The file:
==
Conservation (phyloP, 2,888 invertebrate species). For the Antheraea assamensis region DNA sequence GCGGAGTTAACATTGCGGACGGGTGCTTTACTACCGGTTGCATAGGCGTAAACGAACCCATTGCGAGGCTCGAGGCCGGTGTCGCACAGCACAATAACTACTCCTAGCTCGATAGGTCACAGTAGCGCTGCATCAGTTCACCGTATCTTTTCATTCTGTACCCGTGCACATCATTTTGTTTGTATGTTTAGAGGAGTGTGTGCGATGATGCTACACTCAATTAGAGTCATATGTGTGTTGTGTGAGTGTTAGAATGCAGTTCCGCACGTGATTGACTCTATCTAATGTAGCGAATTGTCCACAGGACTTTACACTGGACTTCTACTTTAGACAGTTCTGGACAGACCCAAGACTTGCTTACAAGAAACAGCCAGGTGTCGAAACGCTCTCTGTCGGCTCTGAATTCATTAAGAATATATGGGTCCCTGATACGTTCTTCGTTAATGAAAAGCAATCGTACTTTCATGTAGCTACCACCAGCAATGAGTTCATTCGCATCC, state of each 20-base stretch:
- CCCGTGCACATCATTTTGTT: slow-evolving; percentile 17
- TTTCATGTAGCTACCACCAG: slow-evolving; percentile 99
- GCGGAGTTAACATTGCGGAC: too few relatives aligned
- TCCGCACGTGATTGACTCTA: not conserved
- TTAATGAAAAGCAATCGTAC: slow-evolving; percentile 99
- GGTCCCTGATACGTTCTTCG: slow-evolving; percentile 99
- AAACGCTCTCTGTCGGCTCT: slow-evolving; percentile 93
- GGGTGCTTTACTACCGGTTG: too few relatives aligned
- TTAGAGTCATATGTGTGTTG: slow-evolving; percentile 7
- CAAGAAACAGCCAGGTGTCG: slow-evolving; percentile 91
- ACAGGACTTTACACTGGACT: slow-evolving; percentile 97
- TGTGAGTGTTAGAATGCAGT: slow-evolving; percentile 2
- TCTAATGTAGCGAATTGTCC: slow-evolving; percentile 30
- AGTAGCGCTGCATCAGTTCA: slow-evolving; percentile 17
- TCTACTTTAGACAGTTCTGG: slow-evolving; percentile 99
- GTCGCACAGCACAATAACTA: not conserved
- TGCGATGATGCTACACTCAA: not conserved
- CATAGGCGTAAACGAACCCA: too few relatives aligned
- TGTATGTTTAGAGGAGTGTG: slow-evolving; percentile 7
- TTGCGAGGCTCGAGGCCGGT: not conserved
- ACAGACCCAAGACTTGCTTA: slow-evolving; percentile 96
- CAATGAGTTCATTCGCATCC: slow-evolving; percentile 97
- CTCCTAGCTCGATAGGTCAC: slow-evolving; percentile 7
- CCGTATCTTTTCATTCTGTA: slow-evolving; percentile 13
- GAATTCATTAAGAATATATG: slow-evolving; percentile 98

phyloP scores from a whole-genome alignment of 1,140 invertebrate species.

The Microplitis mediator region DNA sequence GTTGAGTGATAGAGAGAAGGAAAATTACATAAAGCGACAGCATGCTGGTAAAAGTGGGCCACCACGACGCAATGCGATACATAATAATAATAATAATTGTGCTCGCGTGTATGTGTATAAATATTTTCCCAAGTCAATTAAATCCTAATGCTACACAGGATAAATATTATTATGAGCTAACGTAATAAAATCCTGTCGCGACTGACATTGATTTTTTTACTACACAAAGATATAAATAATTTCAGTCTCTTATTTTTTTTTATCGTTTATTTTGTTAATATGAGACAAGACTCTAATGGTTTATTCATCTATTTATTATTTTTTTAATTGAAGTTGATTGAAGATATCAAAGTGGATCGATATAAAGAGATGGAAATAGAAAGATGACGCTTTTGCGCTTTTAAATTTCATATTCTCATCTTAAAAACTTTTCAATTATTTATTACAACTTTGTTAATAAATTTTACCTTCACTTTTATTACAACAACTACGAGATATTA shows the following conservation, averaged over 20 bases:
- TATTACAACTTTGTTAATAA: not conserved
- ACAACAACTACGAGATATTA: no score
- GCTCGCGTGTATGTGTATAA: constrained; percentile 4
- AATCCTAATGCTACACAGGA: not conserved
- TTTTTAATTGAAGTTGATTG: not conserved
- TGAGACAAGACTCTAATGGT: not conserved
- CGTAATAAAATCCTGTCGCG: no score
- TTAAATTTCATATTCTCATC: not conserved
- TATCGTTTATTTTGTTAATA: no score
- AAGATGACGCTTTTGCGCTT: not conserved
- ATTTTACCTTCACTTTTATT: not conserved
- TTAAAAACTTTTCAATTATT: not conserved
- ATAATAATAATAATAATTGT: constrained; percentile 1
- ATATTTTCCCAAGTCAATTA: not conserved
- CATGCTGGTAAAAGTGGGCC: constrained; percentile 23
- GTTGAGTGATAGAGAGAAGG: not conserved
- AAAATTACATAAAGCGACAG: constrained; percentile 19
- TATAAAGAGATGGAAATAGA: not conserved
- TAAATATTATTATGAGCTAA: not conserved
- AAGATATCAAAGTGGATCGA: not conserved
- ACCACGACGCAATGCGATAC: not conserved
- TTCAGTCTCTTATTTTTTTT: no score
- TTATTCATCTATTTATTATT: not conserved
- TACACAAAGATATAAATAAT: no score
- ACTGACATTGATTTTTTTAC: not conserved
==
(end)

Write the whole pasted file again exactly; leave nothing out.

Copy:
Conservation (phyloP, 2,888 invertebrate species). For the Antheraea assamensis region DNA sequence GCGGAGTTAACATTGCGGACGGGTGCTTTACTACCGGTTGCATAGGCGTAAACGAACCCATTGCGAGGCTCGAGGCCGGTGTCGCACAGCACAATAACTACTCCTAGCTCGATAGGTCACAGTAGCGCTGCATCAGTTCACCGTATCTTTTCATTCTGTACCCGTGCACATCATTTTGTTTGTATGTTTAGAGGAGTGTGTGCGATGATGCTACACTCAATTAGAGTCATATGTGTGTTGTGTGAGTGTTAGAATGCAGTTCCGCACGTGATTGACTCTATCTAATGTAGCGAATTGTCCACAGGACTTTACACTGGACTTCTACTTTAGACAGTTCTGGACAGACCCAAGACTTGCTTACAAGAAACAGCCAGGTGTCGAAACGCTCTCTGTCGGCTCTGAATTCATTAAGAATATATGGGTCCCTGATACGTTCTTCGTTAATGAAAAGCAATCGTACTTTCATGTAGCTACCACCAGCAATGAGTTCATTCGCATCC, state of each 20-base stretch:
- CCCGTGCACATCATTTTGTT: slow-evolving; percentile 17
- TTTCATGTAGCTACCACCAG: slow-evolving; percentile 99
- GCGGAGTTAACATTGCGGAC: too few relatives aligned
- TCCGCACGTGATTGACTCTA: not conserved
- TTAATGAAAAGCAATCGTAC: slow-evolving; percentile 99
- GGTCCCTGATACGTTCTTCG: slow-evolving; percentile 99
- AAACGCTCTCTGTCGGCTCT: slow-evolving; percentile 93
- GGGTGCTTTACTACCGGTTG: too few relatives aligned
- TTAGAGTCATATGTGTGTTG: slow-evolving; percentile 7
- CAAGAAACAGCCAGGTGTCG: slow-evolving; percentile 91
- ACAGGACTTTACACTGGACT: slow-evolving; percentile 97
- TGTGAGTGTTAGAATGCAGT: slow-evolving; percentile 2
- TCTAATGTAGCGAATTGTCC: slow-evolving; percentile 30
- AGTAGCGCTGCATCAGTTCA: slow-evolving; percentile 17
- TCTACTTTAGACAGTTCTGG: slow-evolving; percentile 99
- GTCGCACAGCACAATAACTA: not conserved
- TGCGATGATGCTACACTCAA: not conserved
- CATAGGCGTAAACGAACCCA: too few relatives aligned
- TGTATGTTTAGAGGAGTGTG: slow-evolving; percentile 7
- TTGCGAGGCTCGAGGCCGGT: not conserved
- ACAGACCCAAGACTTGCTTA: slow-evolving; percentile 96
- CAATGAGTTCATTCGCATCC: slow-evolving; percentile 97
- CTCCTAGCTCGATAGGTCAC: slow-evolving; percentile 7
- CCGTATCTTTTCATTCTGTA: slow-evolving; percentile 13
- GAATTCATTAAGAATATATG: slow-evolving; percentile 98

phyloP scores from a whole-genome alignment of 1,140 invertebrate species.

The Microplitis mediator region DNA sequence GTTGAGTGATAGAGAGAAGGAAAATTACATAAAGCGACAGCATGCTGGTAAAAGTGGGCCACCACGACGCAATGCGATACATAATAATAATAATAATTGTGCTCGCGTGTATGTGTATAAATATTTTCCCAAGTCAATTAAATCCTAATGCTACACAGGATAAATATTATTATGAGCTAACGTAATAAAATCCTGTCGCGACTGACATTGATTTTTTTACTACACAAAGATATAAATAATTTCAGTCTCTTATTTTTTTTTATCGTTTATTTTGTTAATATGAGACAAGACTCTAATGGTTTATTCATCTATTTATTATTTTTTTAATTGAAGTTGATTGAAGATATCAAAGTGGATCGATATAAAGAGATGGAAATAGAAAGATGACGCTTTTGCGCTTTTAAATTTCATATTCTCATCTTAAAAACTTTTCAATTATTTATTACAACTTTGTTAATAAATTTTACCTTCACTTTTATTACAACAACTACGAGATATTA shows the following conservation, averaged over 20 bases:
- TATTACAACTTTGTTAATAA: not conserved
- ACAACAACTACGAGATATTA: no score
- GCTCGCGTGTATGTGTATAA: constrained; percentile 4
- AATCCTAATGCTACACAGGA: not conserved
- TTTTTAATTGAAGTTGATTG: not conserved
- TGAGACAAGACTCTAATGGT: not conserved
- CGTAATAAAATCCTGTCGCG: no score
- TTAAATTTCATATTCTCATC: not conserved
- TATCGTTTATTTTGTTAATA: no score
- AAGATGACGCTTTTGCGCTT: not conserved
- ATTTTACCTTCACTTTTATT: not conserved
- TTAAAAACTTTTCAATTATT: not conserved
- ATAATAATAATAATAATTGT: constrained; percentile 1
- ATATTTTCCCAAGTCAATTA: not conserved
- CATGCTGGTAAAAGTGGGCC: constrained; percentile 23
- GTTGAGTGATAGAGAGAAGG: not conserved
- AAAATTACATAAAGCGACAG: constrained; percentile 19
- TATAAAGAGATGGAAATAGA: not conserved
- TAAATATTATTATGAGCTAA: not conserved
- AAGATATCAAAGTGGATCGA: not conserved
- ACCACGACGCAATGCGATAC: not conserved
- TTCAGTCTCTTATTTTTTTT: no score
- TTATTCATCTATTTATTATT: not conserved
- TACACAAAGATATAAATAAT: no score
- ACTGACATTGATTTTTTTAC: not conserved